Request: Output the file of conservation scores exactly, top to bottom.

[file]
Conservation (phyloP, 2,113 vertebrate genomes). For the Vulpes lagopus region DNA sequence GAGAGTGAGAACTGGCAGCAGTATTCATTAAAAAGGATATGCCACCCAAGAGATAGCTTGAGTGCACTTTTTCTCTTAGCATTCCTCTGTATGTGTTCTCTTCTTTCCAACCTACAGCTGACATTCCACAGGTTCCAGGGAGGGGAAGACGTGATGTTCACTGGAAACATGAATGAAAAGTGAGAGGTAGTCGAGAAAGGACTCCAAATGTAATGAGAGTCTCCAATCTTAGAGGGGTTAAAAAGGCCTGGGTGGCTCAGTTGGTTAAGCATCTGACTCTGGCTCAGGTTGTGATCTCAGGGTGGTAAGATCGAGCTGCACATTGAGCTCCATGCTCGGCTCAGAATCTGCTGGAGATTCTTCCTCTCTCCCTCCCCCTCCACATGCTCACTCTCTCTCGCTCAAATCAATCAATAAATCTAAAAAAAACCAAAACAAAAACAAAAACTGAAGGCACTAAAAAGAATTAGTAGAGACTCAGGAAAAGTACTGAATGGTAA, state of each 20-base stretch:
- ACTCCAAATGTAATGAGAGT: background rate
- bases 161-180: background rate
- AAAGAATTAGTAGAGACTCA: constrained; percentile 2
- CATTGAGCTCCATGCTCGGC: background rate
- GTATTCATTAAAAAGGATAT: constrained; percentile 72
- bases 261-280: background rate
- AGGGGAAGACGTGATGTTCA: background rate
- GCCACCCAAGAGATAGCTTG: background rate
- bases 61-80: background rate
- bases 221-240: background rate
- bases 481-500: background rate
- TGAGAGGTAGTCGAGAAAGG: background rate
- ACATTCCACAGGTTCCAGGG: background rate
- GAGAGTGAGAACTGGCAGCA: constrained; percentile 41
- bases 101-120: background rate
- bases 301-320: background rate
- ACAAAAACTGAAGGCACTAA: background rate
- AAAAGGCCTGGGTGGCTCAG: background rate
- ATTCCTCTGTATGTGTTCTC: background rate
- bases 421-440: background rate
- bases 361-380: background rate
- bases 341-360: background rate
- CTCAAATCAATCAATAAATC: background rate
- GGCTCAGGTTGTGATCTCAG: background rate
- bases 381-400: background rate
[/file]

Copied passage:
Conservation (phyloP, 2,113 vertebrate genomes). For the Vulpes lagopus region DNA sequence GAGAGTGAGAACTGGCAGCAGTATTCATTAAAAAGGATATGCCACCCAAGAGATAGCTTGAGTGCACTTTTTCTCTTAGCATTCCTCTGTATGTGTTCTCTTCTTTCCAACCTACAGCTGACATTCCACAGGTTCCAGGGAGGGGAAGACGTGATGTTCACTGGAAACATGAATGAAAAGTGAGAGGTAGTCGAGAAAGGACTCCAAATGTAATGAGAGTCTCCAATCTTAGAGGGGTTAAAAAGGCCTGGGTGGCTCAGTTGGTTAAGCATCTGACTCTGGCTCAGGTTGTGATCTCAGGGTGGTAAGATCGAGCTGCACATTGAGCTCCATGCTCGGCTCAGAATCTGCTGGAGATTCTTCCTCTCTCCCTCCCCCTCCACATGCTCACTCTCTCTCGCTCAAATCAATCAATAAATCTAAAAAAAACCAAAACAAAAACAAAAACTGAAGGCACTAAAAAGAATTAGTAGAGACTCAGGAAAAGTACTGAATGGTAA, state of each 20-base stretch:
- ACTCCAAATGTAATGAGAGT: background rate
- bases 161-180: background rate
- AAAGAATTAGTAGAGACTCA: constrained; percentile 2
- CATTGAGCTCCATGCTCGGC: background rate
- GTATTCATTAAAAAGGATAT: constrained; percentile 72
- bases 261-280: background rate
- AGGGGAAGACGTGATGTTCA: background rate
- GCCACCCAAGAGATAGCTTG: background rate
- bases 61-80: background rate
- bases 221-240: background rate
- bases 481-500: background rate
- TGAGAGGTAGTCGAGAAAGG: background rate
- ACATTCCACAGGTTCCAGGG: background rate
- GAGAGTGAGAACTGGCAGCA: constrained; percentile 41
- bases 101-120: background rate
- bases 301-320: background rate
- ACAAAAACTGAAGGCACTAA: background rate
- AAAAGGCCTGGGTGGCTCAG: background rate
- ATTCCTCTGTATGTGTTCTC: background rate
- bases 421-440: background rate
- bases 361-380: background rate
- bases 341-360: background rate
- CTCAAATCAATCAATAAATC: background rate
- GGCTCAGGTTGTGATCTCAG: background rate
- bases 381-400: background rate